Pentagon scrubs 3D gun plans from Internet, says designer
By Perry Chiaramonte
Published May 09, 2013
Defense Distributed was forced to have the blueprints for its "Liberator" 3D-printed gun removed from its website by the Dept. of Defense (FoxNews.com)
May 5, 2013: A 3D printed gun created by Defense Distributed is successfully test fired by creator Cody Wilson. Wilson plans to put the blueprints for the gun online shortly. (Defense Distributed)
A portion of a downloadable blueprint that a 3D printer can use to build a gun.
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The world's first 3D-printed handgun, The Liberator, has had its liberty taken away by the government.
Plans for the working handgun were posted online Monday by Cody Wilson, founder of Defense Distributed, potentially allowing anyone with access to a 3D printer to make a firearm from plastic. The plans, which had been in the works for months, caused alarm among gun control advocates but were seen by some Second Amendment advocates as a breakthrough. More than 100,000 copies of the plans were downloaded before the federal government took the files.
“[Defense Distributed's] files are being removed from public access at the request of the U.S. Department of Defense Trade Controls," read a banner atop the website. "Until further notice, the United States government claims control of the information.”
Wilson tells FoxNews.com that he decided to comply to a request by the Pentagon to take down the gun specs from his website while he weighs his legal options.
"They asked that I take it down while they determine if they have the authority to control the info," he said. "It's clearly a direct response to everything we did this week. 3D printing is clearly not the best way to make an effective weapon."
"Until further notice, the United States government claims control of the information.”
- Defense Distributed website
Wilson says he has complied to most laws on the books and feels that the D.O.D.'s request may be more politically motivated.
"If this is an attempt to control the info from getting out there, it's clearly a weak one," he said, adding that the CAD design for the weapon has already spread across the Internet at downloading sites like the Pirate Bay.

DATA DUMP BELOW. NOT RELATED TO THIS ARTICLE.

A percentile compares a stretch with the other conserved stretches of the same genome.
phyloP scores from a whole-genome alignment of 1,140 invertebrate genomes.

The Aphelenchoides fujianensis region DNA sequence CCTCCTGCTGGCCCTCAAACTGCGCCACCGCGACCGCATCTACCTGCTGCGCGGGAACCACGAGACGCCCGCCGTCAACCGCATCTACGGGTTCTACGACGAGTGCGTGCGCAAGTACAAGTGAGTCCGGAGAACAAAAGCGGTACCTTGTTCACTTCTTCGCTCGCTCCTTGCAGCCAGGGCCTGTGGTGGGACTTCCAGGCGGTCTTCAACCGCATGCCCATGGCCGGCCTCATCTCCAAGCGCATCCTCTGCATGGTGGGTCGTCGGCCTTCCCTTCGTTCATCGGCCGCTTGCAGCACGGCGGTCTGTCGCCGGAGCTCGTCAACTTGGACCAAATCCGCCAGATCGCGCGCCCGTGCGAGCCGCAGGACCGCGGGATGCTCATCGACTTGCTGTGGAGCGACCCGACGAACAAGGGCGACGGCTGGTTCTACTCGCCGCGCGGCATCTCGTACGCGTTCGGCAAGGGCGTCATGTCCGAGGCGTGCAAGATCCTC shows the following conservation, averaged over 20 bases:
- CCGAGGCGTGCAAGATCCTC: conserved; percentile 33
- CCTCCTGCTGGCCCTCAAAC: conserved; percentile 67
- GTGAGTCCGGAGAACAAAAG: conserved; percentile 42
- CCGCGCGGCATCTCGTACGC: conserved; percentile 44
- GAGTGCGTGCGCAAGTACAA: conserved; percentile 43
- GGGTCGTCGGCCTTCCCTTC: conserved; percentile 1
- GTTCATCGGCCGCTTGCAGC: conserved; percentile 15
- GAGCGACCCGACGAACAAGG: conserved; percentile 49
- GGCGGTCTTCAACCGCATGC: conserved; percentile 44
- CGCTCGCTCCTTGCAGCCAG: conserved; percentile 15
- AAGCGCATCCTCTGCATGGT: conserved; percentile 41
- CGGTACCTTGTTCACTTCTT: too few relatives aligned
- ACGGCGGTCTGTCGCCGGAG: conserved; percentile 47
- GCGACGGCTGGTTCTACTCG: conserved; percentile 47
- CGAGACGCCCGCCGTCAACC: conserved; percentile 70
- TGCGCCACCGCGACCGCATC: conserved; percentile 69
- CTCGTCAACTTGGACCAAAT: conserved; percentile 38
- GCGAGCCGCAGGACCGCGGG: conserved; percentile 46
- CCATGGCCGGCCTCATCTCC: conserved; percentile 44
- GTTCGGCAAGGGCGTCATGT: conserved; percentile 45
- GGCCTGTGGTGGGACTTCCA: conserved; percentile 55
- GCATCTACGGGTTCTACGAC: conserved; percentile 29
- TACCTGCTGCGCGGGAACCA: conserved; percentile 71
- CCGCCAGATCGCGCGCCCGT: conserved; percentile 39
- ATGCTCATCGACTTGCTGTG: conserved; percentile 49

Officials from the Department of Defense did not immediately return requests for comment.
All 16 parts of the controversial gun, called the Liberator, are made from a tough, heat-resistant plastic used in products such as musical instruments, kitchen appliances and vehicle bumper bars. Fifteen of the components are made with a 3D printer while one is a non-functional metal part which can be picked up by metal detectors, making it legal under U.S. law. The firing pin is also not made of plastic, though it is easily crafted from a metal nail.
The weapon is designed to fire standard handgun rounds and even features an interchangeable barrel so that it can handle different caliber rounds. The blueprint files were made available online today for download.
Defense Distributed is a not-for-profit group founded by Wilson, a law student at the University of Texas. He said the Liberator project was intended to highlight how technology can render laws and governments all but irrelevant.
"I recognize that this tool might be used to harm people," Wilson told Forbes. "That’s what it is -- it’s a gun. But I don’t think that’s a reason to not put it out there. I think that liberty in the end is a better interest."
His publishing of the printable blueprints online instantly sparked outrage in the U.S.
Using the file, anyone with access to a 3D printer could theoretically print the gun with no serial number, background check or other regulatory hurdles.
U.S. Rep. Steve Israel, D-N.Y., has already called for national legislation to ban 3D-printed guns.
"Security checkpoints, background checks and gun regulations will do little good if criminals can print plastic firearms at home and bring those firearms through metal detectors with no one the wiser," Israel said.
"When I started talking about the issue of plastic firearms months ago, I was told the idea of a plastic gun is science-fiction," he added. "Now that this technology is proven, we need to act now to extend the ban on plastic firearms."
Sky News contributed reporting to this story.